February 1-State Farmer Degree
Applications and Bankers
Scholarship Applications with State
Farmers, to Area Supervisor.
February 1-American Farmer
Degree Applications, to Executive
Secretary.
February 1-Chapter Star
Greenhand Applications, to Execu-
tive Secretary.
March 1-All Foundation
Proficiency Applications, to Area
Supervisor.
Crop Production, Dairy
Production, Livestock Production,
Poultry Production, Home Improve-
ment, Agricultural Mechanics, Orna-
mental Horticulture, Outdoor
Recreation. Placement: Agricultural
Production, and Sales and/or
Service, arid Processing. Forest
Management-SCL Forestry,


difference between plant cousins.
3) That we are near the point in
being able to decide before breeding
whether a cow will give birth to a bull
or a heifer.
4) That we are using the sex life of
insects to induce them to breed
themselves out of existence.
Yes, indeed! A miracle in our time!
Think of it: 5% of the U. S.
population produces enough food
and fiber for the other 95%, and still
has enough left over to share with
many of the less fortunate nations of
the world. The U. S. today is the one
and only nation to ever live in an
"Economy of Abundance." This is
being done at less cost to the
consumer than ever before in
recorded history of mankind.
The sheer abundance of food and
fiber we have is a blessing enough,
but we are even more fortunate than
that. It takes fewer minutes of work
today to buy television sets, boats,
cars, swimming pools, and dish
washers. This is the American secret
and the strongest secret weapon we
possess. While it is unknown and
certainly not acknowledged or appre-
ciated by the average American,
"Foodpower U.S.A." is studied and
envied by every other nation in the
world today.
Need I suggest to you that the
balance of power in the world today
and certainly in the future will
depend on who can and will feed the
masses of people?
How is it that we are allowed to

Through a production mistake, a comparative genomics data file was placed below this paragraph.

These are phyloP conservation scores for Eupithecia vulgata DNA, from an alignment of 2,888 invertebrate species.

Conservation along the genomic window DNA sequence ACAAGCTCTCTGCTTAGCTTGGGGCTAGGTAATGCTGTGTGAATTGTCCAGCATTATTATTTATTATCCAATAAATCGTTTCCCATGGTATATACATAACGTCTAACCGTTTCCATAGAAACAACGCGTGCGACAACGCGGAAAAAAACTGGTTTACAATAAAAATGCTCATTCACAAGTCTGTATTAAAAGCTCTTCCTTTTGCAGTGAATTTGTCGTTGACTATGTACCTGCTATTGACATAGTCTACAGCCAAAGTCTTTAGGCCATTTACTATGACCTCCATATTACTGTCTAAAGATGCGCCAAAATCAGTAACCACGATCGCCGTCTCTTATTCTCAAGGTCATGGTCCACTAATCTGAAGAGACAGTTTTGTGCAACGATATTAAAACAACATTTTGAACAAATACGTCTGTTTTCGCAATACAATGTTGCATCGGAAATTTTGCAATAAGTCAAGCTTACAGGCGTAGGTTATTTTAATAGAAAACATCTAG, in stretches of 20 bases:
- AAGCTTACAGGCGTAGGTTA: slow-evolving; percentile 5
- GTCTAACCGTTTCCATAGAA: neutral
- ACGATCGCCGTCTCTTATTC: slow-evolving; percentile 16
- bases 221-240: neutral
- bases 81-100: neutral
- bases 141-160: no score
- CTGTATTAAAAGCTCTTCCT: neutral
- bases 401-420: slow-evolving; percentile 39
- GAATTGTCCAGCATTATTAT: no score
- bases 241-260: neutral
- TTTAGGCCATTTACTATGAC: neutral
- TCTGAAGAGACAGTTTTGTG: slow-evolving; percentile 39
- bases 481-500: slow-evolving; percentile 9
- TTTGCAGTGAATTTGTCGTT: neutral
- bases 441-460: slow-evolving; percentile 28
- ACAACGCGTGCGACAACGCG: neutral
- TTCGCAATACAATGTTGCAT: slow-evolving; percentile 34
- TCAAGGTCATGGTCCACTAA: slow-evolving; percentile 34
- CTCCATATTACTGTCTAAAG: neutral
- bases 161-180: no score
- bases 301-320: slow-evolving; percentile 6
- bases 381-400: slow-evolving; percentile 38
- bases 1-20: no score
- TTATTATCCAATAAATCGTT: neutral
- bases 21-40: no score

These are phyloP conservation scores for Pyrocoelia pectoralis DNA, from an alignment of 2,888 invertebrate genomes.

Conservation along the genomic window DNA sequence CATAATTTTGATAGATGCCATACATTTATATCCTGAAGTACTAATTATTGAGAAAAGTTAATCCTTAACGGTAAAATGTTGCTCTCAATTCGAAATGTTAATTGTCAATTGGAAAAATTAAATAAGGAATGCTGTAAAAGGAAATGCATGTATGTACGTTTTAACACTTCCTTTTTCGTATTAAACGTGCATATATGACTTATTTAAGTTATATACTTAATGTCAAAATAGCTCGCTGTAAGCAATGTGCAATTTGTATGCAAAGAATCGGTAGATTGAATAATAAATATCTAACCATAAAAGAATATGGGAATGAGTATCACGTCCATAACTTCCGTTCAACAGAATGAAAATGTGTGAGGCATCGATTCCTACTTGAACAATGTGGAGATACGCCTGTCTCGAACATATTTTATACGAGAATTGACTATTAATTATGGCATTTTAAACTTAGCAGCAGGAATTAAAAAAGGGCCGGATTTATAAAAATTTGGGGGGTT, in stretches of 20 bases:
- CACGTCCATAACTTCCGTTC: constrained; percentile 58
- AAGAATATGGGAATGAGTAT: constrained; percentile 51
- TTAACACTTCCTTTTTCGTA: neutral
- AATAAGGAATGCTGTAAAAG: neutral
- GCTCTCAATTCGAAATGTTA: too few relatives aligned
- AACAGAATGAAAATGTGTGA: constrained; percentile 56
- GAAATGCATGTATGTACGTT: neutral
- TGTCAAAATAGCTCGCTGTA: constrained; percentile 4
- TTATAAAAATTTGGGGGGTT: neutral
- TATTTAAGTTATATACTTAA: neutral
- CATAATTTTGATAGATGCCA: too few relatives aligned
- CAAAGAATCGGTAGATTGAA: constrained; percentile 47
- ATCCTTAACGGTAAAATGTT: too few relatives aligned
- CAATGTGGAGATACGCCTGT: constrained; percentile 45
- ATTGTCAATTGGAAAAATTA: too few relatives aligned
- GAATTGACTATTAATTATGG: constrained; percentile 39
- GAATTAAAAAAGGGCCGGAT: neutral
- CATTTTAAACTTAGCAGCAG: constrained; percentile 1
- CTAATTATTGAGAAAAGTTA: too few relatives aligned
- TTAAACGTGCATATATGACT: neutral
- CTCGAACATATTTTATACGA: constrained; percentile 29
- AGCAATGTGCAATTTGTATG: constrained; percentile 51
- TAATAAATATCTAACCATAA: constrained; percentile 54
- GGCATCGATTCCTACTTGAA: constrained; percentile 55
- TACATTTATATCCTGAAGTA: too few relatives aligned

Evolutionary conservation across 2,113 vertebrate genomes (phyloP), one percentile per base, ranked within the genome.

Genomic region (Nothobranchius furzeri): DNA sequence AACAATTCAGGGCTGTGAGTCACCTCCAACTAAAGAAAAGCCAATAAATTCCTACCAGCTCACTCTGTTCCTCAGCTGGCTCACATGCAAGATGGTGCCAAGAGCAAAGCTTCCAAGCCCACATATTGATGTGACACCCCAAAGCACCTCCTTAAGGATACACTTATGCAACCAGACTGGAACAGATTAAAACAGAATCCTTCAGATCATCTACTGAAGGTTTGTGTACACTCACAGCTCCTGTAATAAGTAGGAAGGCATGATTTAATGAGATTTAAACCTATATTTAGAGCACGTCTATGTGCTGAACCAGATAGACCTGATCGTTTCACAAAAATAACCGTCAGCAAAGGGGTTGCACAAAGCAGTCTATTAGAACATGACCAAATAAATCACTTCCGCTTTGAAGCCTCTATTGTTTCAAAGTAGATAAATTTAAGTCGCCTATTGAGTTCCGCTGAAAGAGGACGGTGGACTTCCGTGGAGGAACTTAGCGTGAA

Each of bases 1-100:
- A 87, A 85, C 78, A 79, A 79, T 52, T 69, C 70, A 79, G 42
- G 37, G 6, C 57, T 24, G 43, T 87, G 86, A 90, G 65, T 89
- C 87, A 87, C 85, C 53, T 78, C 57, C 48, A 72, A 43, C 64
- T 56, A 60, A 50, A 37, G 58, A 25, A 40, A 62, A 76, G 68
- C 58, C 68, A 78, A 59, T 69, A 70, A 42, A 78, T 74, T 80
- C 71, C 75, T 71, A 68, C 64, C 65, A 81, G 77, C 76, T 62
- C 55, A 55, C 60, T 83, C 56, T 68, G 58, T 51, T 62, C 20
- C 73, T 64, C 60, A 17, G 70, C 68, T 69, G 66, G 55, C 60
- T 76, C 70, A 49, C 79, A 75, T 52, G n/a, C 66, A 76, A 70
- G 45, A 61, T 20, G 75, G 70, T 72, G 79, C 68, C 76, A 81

live in the "Age of Abundance" in


December, 1971


Agricultural Electrification, Soil,
Water & Air Management, Fish and
Wildlife Management.
April 1-Other Award
Applications: Feeder Steer, Beef
Breeding, Citrus placement, Citrus
Production, to Area Supervisor.
April 1-National Band for 1972
Convention, National Chorus for
1972 Convention, to Executive
Secretary.
May 1-Chapter Safety; Chapter
Cooperative, Chapter Accomplish-
ment Report, Building Our
American Communities Report, to
Area Supervisor.
May 1-Chapter Forestry-St.
Regis, to Executive Secretary.
May 31-Delegates to Forestry
Camp (Mail prior to May 31-May
31 is absolute deadline!), to Executive
Secretary.


the United States when most of the
world exists in the "Age of Scarcity?"
I do not profess to know the whole
answer. But, I do know this: This
great country and its private enter-
prise was not built by people who felt
sorry for themselves; by people who
staged sit-ins, riots, and burned and
wrecked college campuses and
homes, or by gutless and traitorous
draft dodgers and flag burners.
This country is what it is by faith
- by faith in man's ability to profit
from work; by pride in family,
country, and flag, and will prove it by
fighting for them if necessary.
America did not just happen as a
part of a backlash. It was built by
people who took pride in building,
not in wrecking. A portion of the
creed accredited to Abraham Lincoln
put it so well over a century ago:
You cannot help the poor by
destroying the rich.
You cannot strengthen the weak
by weakening the strong.
You cannot help men by doing for
them what they could and should be
doing for themselves.
Through scientific research and
improved farming methods the blast-
off of seeds and its food potential
grow louder and stronger each year.
With this as a secret weapon, the
United States holds a corner on the
bid for world power. Along with our
free enterprise system and man's
desire to better himself there is no
reason why America cannot continue
to be the miracle of the world A
Miracle in Our Time.
7


Here's When Applications Are Due






Rules Given for

Meats Judging

1) Each team shall consist of four